On the night before he died, Jesus prayed over his disciples.  He prayed that they might be protected by the Father.  He prayed that they might be guided by the Spirit.  And, he prayed that they might be one as Jesus and the Father were one.  Despite the prayers of Jesus himself, somehow, from almost the very beginning, the Church that tries to follow the Way of Jesus has been broken.  Paul’s letters to the Corinthian Church were written to address, among other things, disputes over who was worthy to receive communion that threatened to tear it apart.  The letters of John were sent to deal with a group of Christians who claimed to be the only true believers and were willing to cast all other followers of Jesus into outer darkness.  By the early fourth century, Christians were killing one another, each claiming to understand the nature of Jesus better than everyone else.  Fast forward to the 2001 edition of the World Christian Encyclopedia and the number of different Christian denominations in the world was counted at a whopping 33,830 (thirty-three thousand eight hundred thirty).  I know of a few new Anglican denominations that were founded in the United States since then, so that number only continues to grow.  We are so very far from the dream Jesus articulated in that prayer at the Last Supper, it is lamentable.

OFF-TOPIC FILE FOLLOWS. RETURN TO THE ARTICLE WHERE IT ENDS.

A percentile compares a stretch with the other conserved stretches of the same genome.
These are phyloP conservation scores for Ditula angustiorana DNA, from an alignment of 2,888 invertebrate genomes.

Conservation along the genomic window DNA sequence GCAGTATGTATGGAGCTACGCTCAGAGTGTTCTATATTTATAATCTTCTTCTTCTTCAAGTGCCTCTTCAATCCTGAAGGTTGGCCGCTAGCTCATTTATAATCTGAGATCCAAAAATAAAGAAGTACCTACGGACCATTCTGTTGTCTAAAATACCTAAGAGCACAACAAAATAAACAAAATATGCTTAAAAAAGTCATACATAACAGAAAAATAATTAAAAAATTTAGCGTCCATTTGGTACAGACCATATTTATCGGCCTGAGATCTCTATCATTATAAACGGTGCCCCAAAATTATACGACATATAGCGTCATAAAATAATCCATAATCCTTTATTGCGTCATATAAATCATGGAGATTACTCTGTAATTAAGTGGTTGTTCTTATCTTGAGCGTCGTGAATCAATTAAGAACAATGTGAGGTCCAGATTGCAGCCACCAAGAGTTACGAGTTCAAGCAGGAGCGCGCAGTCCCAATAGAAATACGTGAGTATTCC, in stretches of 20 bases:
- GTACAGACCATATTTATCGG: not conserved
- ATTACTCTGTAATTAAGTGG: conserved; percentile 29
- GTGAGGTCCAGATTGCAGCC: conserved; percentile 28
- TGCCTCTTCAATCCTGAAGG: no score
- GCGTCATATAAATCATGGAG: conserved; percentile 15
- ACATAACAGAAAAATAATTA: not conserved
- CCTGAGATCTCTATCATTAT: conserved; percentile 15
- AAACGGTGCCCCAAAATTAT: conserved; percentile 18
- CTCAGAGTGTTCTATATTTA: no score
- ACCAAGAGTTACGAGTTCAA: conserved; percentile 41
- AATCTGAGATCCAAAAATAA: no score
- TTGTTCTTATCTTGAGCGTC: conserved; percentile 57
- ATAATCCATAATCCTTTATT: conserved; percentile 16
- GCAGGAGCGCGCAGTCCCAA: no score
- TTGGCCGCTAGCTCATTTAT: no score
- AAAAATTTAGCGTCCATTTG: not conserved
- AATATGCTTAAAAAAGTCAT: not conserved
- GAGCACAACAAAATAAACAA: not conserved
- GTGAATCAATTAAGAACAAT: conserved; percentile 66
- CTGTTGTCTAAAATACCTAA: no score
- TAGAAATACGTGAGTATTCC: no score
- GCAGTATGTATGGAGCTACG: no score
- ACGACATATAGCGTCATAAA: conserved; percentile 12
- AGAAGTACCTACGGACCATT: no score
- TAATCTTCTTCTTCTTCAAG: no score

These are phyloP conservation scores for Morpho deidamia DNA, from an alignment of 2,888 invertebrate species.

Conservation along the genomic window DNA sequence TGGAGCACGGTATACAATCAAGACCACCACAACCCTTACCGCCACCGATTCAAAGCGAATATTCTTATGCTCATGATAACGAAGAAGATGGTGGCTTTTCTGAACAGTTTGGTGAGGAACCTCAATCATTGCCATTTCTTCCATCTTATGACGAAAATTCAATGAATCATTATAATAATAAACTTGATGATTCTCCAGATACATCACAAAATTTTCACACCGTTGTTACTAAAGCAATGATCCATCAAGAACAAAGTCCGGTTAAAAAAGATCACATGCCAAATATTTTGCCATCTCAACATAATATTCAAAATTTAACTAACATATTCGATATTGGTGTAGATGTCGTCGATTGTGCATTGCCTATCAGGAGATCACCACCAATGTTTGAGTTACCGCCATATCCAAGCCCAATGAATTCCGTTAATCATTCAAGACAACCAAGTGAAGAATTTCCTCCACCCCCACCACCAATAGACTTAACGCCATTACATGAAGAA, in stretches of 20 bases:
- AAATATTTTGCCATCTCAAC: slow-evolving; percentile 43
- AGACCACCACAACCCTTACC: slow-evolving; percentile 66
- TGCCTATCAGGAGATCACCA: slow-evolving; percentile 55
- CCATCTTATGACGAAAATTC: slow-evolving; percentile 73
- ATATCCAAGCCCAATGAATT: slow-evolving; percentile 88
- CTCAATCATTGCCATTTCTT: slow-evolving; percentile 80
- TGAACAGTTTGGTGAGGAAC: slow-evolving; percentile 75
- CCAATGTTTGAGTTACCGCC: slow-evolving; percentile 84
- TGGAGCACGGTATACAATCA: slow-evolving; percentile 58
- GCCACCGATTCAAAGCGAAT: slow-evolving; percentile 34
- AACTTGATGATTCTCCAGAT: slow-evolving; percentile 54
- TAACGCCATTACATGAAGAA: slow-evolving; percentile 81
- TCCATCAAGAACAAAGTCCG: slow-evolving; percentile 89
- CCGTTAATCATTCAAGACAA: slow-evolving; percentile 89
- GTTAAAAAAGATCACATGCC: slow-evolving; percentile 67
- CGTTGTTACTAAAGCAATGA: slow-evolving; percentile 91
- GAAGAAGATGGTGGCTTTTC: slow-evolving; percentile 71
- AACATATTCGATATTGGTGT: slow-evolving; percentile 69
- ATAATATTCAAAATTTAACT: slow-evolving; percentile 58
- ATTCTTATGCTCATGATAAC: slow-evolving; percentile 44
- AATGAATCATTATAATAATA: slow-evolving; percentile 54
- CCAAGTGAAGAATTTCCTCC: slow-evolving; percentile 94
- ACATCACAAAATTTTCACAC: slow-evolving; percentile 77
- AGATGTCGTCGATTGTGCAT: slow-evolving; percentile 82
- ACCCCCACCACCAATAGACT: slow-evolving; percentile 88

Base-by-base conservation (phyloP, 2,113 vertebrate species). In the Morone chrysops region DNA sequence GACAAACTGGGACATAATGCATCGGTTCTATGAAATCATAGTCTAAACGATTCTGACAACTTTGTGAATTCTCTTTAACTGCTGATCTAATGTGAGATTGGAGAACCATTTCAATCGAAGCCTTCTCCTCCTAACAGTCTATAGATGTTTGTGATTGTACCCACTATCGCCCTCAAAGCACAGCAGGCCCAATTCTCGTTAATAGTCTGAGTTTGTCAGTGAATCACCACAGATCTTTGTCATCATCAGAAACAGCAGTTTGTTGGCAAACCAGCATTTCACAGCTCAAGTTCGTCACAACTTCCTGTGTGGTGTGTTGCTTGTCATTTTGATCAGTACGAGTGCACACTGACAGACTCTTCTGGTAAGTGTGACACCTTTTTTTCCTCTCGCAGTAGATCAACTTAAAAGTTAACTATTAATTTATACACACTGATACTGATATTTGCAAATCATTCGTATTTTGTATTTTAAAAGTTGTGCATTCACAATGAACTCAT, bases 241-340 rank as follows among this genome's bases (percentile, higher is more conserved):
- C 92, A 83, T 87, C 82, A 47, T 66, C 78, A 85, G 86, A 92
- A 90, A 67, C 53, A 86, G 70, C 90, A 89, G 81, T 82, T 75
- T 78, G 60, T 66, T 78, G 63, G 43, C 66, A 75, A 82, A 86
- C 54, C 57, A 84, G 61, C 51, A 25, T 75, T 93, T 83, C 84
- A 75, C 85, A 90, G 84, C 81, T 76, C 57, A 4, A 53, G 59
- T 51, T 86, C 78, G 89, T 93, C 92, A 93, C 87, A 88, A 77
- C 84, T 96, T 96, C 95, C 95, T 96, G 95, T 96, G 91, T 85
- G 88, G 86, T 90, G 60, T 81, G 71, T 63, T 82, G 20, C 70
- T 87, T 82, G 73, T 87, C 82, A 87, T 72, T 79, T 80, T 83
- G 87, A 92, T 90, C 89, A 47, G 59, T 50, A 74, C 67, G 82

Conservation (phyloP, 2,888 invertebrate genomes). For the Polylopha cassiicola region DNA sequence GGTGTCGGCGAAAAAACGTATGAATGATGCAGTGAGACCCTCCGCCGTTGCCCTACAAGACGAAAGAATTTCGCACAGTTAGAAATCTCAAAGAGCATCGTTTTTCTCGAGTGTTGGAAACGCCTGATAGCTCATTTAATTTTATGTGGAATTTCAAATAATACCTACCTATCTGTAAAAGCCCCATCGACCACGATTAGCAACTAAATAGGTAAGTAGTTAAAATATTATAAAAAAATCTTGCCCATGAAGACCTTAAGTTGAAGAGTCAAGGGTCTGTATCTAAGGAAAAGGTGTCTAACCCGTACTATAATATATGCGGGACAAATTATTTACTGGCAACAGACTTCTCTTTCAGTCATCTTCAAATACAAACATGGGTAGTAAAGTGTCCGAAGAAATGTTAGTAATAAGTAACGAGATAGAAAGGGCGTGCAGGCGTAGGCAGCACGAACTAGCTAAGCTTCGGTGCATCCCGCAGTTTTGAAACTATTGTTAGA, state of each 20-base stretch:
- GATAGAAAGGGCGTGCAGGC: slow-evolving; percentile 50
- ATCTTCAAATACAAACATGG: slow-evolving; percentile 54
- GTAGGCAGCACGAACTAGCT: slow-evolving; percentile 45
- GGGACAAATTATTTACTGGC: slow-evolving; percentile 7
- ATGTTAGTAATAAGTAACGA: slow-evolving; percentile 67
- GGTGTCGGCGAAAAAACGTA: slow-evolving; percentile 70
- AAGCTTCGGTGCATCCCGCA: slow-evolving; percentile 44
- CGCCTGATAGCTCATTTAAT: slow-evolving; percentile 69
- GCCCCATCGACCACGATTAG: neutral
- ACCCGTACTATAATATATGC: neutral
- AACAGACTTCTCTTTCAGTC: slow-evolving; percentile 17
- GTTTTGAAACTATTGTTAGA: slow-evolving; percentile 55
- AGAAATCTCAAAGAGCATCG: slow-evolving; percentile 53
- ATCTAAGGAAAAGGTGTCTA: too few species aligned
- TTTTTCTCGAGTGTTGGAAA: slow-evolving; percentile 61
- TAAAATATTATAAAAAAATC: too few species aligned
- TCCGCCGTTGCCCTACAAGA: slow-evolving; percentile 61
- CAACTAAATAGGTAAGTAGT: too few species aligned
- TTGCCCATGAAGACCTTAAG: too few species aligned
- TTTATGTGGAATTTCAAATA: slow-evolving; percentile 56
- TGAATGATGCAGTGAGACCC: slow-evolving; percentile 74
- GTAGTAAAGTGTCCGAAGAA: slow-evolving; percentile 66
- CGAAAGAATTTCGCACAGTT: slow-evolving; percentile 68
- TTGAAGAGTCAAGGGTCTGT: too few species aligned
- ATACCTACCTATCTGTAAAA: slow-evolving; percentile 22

As William Reed Huntington, my spiritual mentor from the turn of the 20th century, would ask, what kind of damage have we done to the Kingdom of God when we spend our time and energy fighting amongst ourselves over things that the world sees as frivolous like music, vestments, candles, debts versus trespasses, or the age of baptism?  How can the Church possibly be an agent of blessing in our communities when we are so caught up in being right that we are willing to walk away from those whom Christ would have us call sisters and brothers?  As we heard in the prayer Jesus prayed, our unity as Christians is meant to be a symbol for the world of just how deep and wide God’s love is for the whole creation.  Our disunity keeps the world from knowing that out of love, God sent Jesus, the very Son of God, to live and die as one of us, thereby saving us all from death in sin.  I’m pretty sure that all those who live outside of the Christian faith can see is yet another group of human beings who have totally lost the ability to live together in our differences.